Iran General NewsIran's Ahmadinejad says G8 "on road to precipice"

Iran’s Ahmadinejad says G8 “on road to precipice”

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ImageReuters: Iranian President Mahmoud Ahmadinejad lashed out at the Group of Eight wealthy nations in a letter to a newspaper on Tuesday, saying their policies would "accelerate them along the road to a precipice," and reiterated he would not accept demands to halt uranium enrichment.

ImageTOKYO (Reuters) – Iranian President Mahmoud Ahmadinejad lashed out at the Group of Eight wealthy nations in a letter to a newspaper on Tuesday, saying their policies would "accelerate them along the road to a precipice," and reiterated he would not accept demands to halt uranium enrichment.

The comments came in a letter contributed to Japan's best-selling broadsheet Yomiuri newspaper as the eight nations held their annual summit on the northern Japanese island of Hokkaido.

Ahmadinejad also responded to written questions, maintaining his insistence that Iran would not accept "illegitimate demands" to stop its uranium enrichment program, the Yomiuri said.

Last month, six major world powers offered a package of economic incentives in return for a halt to Tehran's nuclear activities.

In his letter, Ahmadinejad said the world had entered an era of fundamental change, ending a world order controlled by a single powerful nation.

"It is possible for people to assemble who are unaware of the state of people's lives and who do not understand the changing times," he said.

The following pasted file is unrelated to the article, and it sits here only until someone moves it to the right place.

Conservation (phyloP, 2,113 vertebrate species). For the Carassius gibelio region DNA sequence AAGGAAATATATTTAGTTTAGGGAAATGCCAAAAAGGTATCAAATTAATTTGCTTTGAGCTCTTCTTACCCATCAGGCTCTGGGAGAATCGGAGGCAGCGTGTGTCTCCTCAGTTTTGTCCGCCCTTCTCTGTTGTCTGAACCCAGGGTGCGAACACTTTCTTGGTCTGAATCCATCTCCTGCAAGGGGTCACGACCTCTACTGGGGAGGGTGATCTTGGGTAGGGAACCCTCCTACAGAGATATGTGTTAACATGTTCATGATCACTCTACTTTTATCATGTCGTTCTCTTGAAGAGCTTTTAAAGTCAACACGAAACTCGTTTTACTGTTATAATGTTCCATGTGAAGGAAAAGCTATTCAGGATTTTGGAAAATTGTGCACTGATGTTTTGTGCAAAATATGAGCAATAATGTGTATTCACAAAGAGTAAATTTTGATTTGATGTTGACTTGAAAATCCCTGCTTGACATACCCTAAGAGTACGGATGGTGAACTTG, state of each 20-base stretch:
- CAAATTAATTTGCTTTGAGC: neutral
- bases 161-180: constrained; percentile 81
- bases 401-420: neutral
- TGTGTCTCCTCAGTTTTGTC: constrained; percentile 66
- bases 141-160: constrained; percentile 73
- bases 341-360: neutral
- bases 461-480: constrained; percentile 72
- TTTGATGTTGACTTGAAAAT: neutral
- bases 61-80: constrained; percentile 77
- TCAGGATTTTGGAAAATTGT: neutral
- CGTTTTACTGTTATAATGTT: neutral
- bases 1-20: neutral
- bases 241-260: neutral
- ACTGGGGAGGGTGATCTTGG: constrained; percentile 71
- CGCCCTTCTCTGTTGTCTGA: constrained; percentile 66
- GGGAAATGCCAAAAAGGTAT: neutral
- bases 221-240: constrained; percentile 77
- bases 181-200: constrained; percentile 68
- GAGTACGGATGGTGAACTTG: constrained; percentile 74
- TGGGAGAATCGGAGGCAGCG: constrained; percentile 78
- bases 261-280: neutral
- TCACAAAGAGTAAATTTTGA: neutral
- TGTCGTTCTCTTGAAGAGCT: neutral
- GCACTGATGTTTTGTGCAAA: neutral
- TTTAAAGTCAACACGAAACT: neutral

"They (the Group of Eight members) may imagine they can solve their own problems without respecting others or paying any attention to their interests. But this attitude is just a series of failures that will accelerate them along the road to a precipice," he added.

Ahmadinejad says his country's nuclear activities are peaceful, but the United States and other governments suspect they are a cover to build atomic bombs. The United States, China and Russia, along with three European Union governments offered a new package including help to develop a civilian nuclear power program if the program was stopped.

The leaders of the United States, Russia, Canada, France, Britain, Germany and Italy are at a meeting hosted by Japanese Prime Minister Yasuo Fukuda this week, at which oil and food prices are topping the agenda, along with climate change.

(Reporting by Isabel Reynolds; editing by Sophie Hardach)

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